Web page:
170 | 30, pp. 167-175 | doxa.comunicación

January-June of 2020

Professional genres in disciplinary training: the case of the Bachelor of Communication Degree

ISSN: 1696-019X / e-ISSN: 2386-3978

3. Theoretical Framework

The conceptual context of this study and its methodological framework is flexible given that new unforeseen situations connected to the subject of study may arise. This may result in changes to the hypotheses and aims, as well as other data collection and processing techniques (Vasilachis, 2006: 67).

The research is carried out from a pragmatic-sociocognitive approach (Heinemann and Vieghweger, 1991; Bathia, 2014; Parodi, 2010, 2015; Parodi and Burdiles, 2015). It proposes a multilevel approach to professional genres, since a classification that considers only one criterion does not allow us to account for the complexity and dynamism of the features that characterize the genres.

Regarding genres, we adhere to the guidelines proposed by Bathia (2013, 2014), Cassany (2006), Parodi (2015), and Navarro (2012). In this sense, we understand genres as cognitive constructs that are articulated integrally in three dimensions: cognitive, social, and linguistic. These constitute constellations of potentialities for discursive conventions, supported by speakers’ and listeners’ previous knowledge based on constrictions and contextual, social, and cognitive parameters (Parodi, 2015: 26). They are varieties of a language that operate through sets of linguistic-textual features systematically co-occurring through the plots of a text. They are linguistically circumscribed according to different factors such as communicative purposes, participants involved, fields of use, electronic devices, and media, among others (ibíd).

In this context, Parodi places professional genres within specialized discourse along with academic genres, both form a continuum that allows for the articulation of learning combined with specific professional practice. Likewise, we share Navarro’s (2012) conception of this subject even though he prefers the term “professional discourse,” we consider professional genres to be “the set of discursive genres that carry out the organisation’s specific objectives, where they circulate. These constitute discursive practices that are standardised and institutionally regulated” (2012: 1297-1298).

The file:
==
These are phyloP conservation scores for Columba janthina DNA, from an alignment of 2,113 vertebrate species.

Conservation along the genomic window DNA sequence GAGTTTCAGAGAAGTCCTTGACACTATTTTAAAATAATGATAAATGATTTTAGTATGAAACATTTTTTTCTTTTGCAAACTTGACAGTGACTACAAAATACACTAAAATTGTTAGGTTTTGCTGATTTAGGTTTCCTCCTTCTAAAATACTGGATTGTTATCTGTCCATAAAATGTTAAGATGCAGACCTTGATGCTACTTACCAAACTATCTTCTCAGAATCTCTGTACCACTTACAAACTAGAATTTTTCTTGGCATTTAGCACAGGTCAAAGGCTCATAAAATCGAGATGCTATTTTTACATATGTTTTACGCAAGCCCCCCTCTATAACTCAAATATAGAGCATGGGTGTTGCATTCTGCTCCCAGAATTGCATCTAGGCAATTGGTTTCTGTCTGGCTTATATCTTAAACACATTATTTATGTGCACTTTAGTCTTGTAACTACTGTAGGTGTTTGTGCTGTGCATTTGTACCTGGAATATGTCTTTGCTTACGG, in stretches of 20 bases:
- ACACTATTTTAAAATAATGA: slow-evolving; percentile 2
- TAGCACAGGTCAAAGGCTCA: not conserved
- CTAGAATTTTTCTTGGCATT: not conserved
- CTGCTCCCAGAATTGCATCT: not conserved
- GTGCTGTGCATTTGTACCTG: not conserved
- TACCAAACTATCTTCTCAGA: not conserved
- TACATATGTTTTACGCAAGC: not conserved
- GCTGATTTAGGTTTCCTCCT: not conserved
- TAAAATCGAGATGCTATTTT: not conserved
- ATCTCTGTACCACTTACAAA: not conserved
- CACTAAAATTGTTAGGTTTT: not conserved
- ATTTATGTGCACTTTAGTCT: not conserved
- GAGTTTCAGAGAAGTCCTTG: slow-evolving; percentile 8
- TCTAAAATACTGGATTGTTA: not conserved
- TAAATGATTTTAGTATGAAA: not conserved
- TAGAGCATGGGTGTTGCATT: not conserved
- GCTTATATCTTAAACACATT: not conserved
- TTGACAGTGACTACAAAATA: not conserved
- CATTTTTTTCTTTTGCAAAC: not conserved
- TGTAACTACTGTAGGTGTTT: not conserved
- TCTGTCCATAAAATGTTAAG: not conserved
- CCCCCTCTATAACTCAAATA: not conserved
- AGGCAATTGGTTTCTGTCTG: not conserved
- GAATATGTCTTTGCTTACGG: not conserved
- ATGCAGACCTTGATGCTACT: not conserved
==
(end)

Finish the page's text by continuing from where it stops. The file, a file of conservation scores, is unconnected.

On the other hand, the interactional dimension will be one of the main points of analysis since, as Gómez de Enterría Sánchez highlights, this “will contribute powerfully to facilitating all the extralinguistic meanings that are put into practice during the communicative exchange, as well as all the symbolism that arises from the relationship between language and culture within each specialization field” (2009: 130); especially given the nature of the production and circulation contexts of the genres studied, in particular verbal modality.

In this sense, we adhere to the Interactional Sociolinguistics’ (Gumperz, 1982 y 2001; Tannen, 2004), and the Sociocultural Pragmatics’ (Bravo and Briz, 2004) guidelines and we incorporate theoretical notions corresponding to the Analysis of Institutional Discourse (Prego Vázquez, 1998; Drew and Sorjonen, 2001; Benwell and Stokoe, 2006; Heritage and Clayman, 2010).

4. Methodological considerations

López Ferrero states that in order “to account for the complexity of the construction and interpretation of the genres produced in professional contexts, it is necessary to build bridges between different methodologies” (2002: 195). Thus, following the theoretical framework above, we work with the methodological guidelines for the multilevel models